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July 24, 2006
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Like a big, black-and-blue sponge.
''He did as good a job as any first-year quarterback in this system that I've ever been around at any level, college or pro'' Callahan said on Monday at the Big 12 football media meetings. ''He can absorb so much offense, so much detail, and not only absorb it and execute it, but he can transcend it to other players.''
Taylor absorbed the offense, he absorbed the details and he absorbed the nuances of his position.
Mainly, though, he absorbed punishment.
Taylor was sacked more than 30 times last season and was hit probably twice that many times after releasing the ball. He was sacked nine times by Oklahoma.
Nebraska still closed the season with three consecutive victories to finish 8-4. There's optimism in Lincoln that the Cornhuskers are ready to return to national prominence.
That is, if Taylor can remain upright.
If Taylor were knocked out of action the Cornhuskers could easily take huge steps backward from the progress they achieved last year. Protecting Taylor, who threw for 2,653 yards and 19 touchdowns in his first season at Nebraska, is a top priority.
''We've done some things from a schematic aspect to help us kind of shore up," Callahan said. ''That's where you look as a coach. Are you going to open it up and use five-man and six-man protections or are you going to get conservative and start to use seven- and eight-man protections?"
Old Huskers no doubt long for the days when protecting the quarterback wasn't an issue, and not just because Nebraska ran on almost every play.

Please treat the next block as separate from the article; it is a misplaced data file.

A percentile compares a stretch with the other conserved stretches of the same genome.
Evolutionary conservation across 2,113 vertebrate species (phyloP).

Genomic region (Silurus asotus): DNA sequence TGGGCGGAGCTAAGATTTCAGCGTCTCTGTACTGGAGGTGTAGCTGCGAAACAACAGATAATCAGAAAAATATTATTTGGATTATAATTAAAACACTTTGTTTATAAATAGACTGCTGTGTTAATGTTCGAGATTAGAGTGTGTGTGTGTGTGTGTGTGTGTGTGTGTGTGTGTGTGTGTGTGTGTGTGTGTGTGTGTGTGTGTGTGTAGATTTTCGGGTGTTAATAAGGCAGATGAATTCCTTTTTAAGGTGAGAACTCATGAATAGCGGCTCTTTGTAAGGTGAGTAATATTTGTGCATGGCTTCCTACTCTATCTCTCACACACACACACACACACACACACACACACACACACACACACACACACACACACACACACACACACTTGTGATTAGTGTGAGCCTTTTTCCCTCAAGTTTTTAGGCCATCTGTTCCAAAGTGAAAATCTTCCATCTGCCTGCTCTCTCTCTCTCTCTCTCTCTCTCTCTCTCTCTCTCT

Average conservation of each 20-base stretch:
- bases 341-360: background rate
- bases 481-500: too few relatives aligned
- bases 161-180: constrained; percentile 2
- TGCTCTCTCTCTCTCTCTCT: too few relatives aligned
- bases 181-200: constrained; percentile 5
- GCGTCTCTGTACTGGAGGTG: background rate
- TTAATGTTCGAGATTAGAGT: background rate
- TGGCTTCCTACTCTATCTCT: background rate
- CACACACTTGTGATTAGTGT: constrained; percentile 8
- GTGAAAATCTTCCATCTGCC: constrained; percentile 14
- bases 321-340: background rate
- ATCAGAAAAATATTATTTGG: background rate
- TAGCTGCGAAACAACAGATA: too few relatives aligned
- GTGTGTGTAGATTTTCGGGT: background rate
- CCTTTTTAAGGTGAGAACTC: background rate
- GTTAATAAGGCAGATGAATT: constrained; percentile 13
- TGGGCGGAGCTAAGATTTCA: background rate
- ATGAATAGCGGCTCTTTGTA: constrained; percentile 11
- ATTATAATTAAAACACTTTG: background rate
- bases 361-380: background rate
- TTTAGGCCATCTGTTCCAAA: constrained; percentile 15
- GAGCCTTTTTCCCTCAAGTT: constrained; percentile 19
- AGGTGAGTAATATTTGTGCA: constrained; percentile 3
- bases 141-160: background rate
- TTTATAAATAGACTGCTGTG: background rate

Nebraska once produced All-American linemen with assembly-line efficiency, but hasn't had one since Toniu Fonoti in 2001.
The Huskers feel they made significant improvement up front in the second half of last season when Matt Slauson moved into the starting lineup at right tackle for the final three victories.
''We had a lot of young guys (in the offensive line) last year," Taylor said. ''We lost two guys (guard Brandon Koch and tackle Seppo Evwaraye) who were starters, but at the same time we have 10 guys back that have played."
Besides, Callahan said the offensive linemen weren't entirely to blame for the 38 sacks the Huskers allowed.
''When you look at sacks the overall consensus is your line is not doing well when you take a sack," Callahan said. ''But sacks are the extension of everybody that plays on offense. It has to do with the timing of the quarterbacks, the timing of the receivers to get open, and that's critical. If they're not on time, then they're going to disrupt the rhythm of the attack.
Maybe not, but when your quarterbacks get dumped 38 times that's a pretty good indicator that something is amiss ? primarily blocks ? up front.
It's also significant that Nebraska spent most of the spring emphasizing the running game, and probably not just because the Cornhuskers only averaged 2.7 yards per rush last season.
Running more effectively should reduce the number of hits Taylor absorbs.
Taylor shrugged off questions about protection, choosing instead to praise his receivers and focus on the advantages of having a year's experience in Callahan's system.
''Continuity is very important and we have a lot of players in their second and third years in the system, so we're more comfortable," Taylor said. ''We'll be able to start a lost faster because we have guys that are used to each other. We communicate better.
''There were a lot of things we had to worry about last year that we don't have to worry about this year."
Perhaps, but until it's proven otherwise quarterback protection is still an enormous concern.
For more coverage of the Nebraska Cornhuskers, check out HuskersIllustrated.com.